“How Do You Sleep at Night?”

February 7, 2012

Just fine, thank you.

But some teachers seem determined to disturb the sleep of people who do research they dislike.  When Heritage’s Jason Richwine co-authored a study on teacher pay, he received a message from his child’s second grade teacher asking him, “How do you sleep at night?”

Note that the teacher did not ask him to describe the source of the data analyzed or defend the interpretation of results.  The teacher was just engaged in bullying, a practice that schools say they are trying to discourage.  And part of the bullying is the not so subtle reminder that the teacher has Richwine’s children all day.  Parents are (at least partially) compelled to send their children to the care of adults who may threaten you if you say things they dislike.

Imagine a doctor similarly bullying a patient who advocated for reductions in Medicare reimbursement rates.  I imagine the doctor could face disciplinary action from licensing authorities for unethical conduct.  If teachers want to be treated as professionals, then they have to abide by professional norms of behavior, including separating one’s personal feelings from one’s job.

Most teachers do behave professionally, but these outbursts are not as rare as they should be.  Unfortunately, the teacher unions and their advocates, like Diane Ravitch and Valerie Strauss, encourage strident views and confrontational tactics that make unprofessional behavior far more likely.

Long run, it’s a bad strategy for teachers to get their way in policy disputes by threatening and intimidating parents.  It takes a couple hundred ads about teachers buying school supplies with their own funds to counter one such incident.


Are Public School Teachers Underpaid?

November 7, 2011

(Guest Post by Lindsey M. Burke)

My colleague at Heritage, Jason Richwine, along with co-author Andrew Biggs of AEI, has just published a groundbreaking new paper on teacher compensation. The authors find that public school teachers “make total compensation 52 percent greater than fair market levels, equivalent to more than $120 billion overcharged to taxpayers each year.”

As Bob Costrell noted (Costrell was the discussant at the public event at AEI earlier this week to present the findings) Richwine and Biggs’ research significantly contributes to the existing literature on teacher compensation. In doing so, it shatters three myths that have driven policy in the wrong direction for decades.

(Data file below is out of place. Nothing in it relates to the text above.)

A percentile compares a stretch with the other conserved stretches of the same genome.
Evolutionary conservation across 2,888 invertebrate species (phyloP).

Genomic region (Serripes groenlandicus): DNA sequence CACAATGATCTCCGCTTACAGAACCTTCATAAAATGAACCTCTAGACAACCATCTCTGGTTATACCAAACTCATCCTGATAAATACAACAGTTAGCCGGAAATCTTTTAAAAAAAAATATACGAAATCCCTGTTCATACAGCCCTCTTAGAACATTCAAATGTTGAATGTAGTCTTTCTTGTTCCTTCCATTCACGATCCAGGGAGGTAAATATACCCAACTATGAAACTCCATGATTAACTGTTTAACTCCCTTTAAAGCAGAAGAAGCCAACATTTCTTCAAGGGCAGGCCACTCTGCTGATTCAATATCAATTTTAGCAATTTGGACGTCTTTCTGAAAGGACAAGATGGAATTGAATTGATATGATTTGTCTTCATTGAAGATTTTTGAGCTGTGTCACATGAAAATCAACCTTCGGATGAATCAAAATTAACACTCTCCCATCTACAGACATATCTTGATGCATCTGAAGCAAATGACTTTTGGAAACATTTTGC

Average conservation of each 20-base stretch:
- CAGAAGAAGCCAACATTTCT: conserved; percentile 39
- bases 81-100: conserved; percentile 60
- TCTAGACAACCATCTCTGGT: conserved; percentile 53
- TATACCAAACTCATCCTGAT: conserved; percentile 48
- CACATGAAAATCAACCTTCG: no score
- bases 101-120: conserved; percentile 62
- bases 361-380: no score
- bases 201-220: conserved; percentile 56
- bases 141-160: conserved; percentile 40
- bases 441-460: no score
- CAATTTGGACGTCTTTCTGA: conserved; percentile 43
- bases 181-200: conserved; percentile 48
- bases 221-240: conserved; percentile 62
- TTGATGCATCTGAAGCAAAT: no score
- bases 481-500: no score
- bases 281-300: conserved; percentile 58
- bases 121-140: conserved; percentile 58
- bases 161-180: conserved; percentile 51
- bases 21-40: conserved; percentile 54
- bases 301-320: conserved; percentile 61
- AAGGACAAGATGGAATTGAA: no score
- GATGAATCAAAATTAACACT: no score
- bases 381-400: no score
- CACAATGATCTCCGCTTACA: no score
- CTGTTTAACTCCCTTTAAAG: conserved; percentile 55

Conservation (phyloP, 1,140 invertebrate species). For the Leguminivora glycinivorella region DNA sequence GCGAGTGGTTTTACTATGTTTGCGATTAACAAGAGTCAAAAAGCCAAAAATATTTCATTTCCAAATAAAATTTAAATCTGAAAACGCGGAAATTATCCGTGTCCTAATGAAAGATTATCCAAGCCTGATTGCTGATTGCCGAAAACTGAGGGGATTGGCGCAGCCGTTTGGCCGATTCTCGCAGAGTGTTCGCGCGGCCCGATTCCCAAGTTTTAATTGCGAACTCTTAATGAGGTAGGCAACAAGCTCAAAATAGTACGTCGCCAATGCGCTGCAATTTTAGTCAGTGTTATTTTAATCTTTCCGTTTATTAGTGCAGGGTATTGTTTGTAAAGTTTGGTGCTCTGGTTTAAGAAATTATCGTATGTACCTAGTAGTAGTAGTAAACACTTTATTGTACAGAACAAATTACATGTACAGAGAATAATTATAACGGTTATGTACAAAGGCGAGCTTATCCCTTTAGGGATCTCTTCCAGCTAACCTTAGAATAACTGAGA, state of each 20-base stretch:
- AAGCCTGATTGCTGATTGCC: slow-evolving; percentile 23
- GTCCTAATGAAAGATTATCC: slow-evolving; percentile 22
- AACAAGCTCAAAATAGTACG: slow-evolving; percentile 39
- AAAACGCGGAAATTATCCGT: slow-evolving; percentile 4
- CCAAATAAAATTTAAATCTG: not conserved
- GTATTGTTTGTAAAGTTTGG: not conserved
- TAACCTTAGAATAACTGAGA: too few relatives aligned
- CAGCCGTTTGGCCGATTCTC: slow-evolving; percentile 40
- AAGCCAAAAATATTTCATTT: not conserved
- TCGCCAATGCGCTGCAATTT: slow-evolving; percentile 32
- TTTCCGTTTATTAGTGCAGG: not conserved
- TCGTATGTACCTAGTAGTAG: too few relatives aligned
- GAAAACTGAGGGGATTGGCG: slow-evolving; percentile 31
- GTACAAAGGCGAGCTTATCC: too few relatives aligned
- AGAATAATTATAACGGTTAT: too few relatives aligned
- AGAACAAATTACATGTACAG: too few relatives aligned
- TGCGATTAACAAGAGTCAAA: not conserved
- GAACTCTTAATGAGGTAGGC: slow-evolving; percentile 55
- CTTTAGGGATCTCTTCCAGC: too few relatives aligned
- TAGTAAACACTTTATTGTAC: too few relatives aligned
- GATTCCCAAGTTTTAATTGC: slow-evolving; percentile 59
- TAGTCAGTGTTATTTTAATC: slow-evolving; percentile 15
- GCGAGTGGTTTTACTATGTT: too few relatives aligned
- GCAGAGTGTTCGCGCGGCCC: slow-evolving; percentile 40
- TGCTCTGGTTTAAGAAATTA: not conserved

Myth No. 1: Teachers are constantly tempted to leave the classroom for high-paying private sector jobs. We’re told that teachers are tempted into higher-paying professions; that it is a teacher’s sense of commitment, not high compensation, which tethers them to the classroom. Teachers, as former AFT president Sandra Feldman once argued “are being lured to other professions with handsome salary offers.” The NEA’s Kim Anderson even responded to the Richwine/Biggs study by stating that “Talented individuals turn away from this rewarding profession because they are forced to choose between making a difference in the lives of students and providing for their families.”

For the average teacher, however, this isn’t the case. Switching from a non-teaching job to a teaching job increases workers wages, on average, by 9 percent; transitioning from teaching to non-teaching, by contrast, results in a wage decrease of 3 percent. As Richwine and Biggs observe, it’s “the opposite of what one would expect if teachers were underpaid.”

Which brings us to myth number two…

Myth No. 2: Teachers are underpaid. Richwine and Biggs’ finding that teachers are paid above market value runs contrary to what we so often hear – that teachers are, to quote Sec. Duncan, “desperately underpaid.”

While it’s true that public school teachers earn less, on average, than similarly credentialed non-teachers, Richwine and Biggs note that traditional skill measures, such as years spent in school or level of degree, do not lend themselves to an accurate salary comparison of teachers to non-teachers. The “wage gap” disappears when teachers and non-teachers are compared using objective measures of cognitive ability, as opposed to years of university education.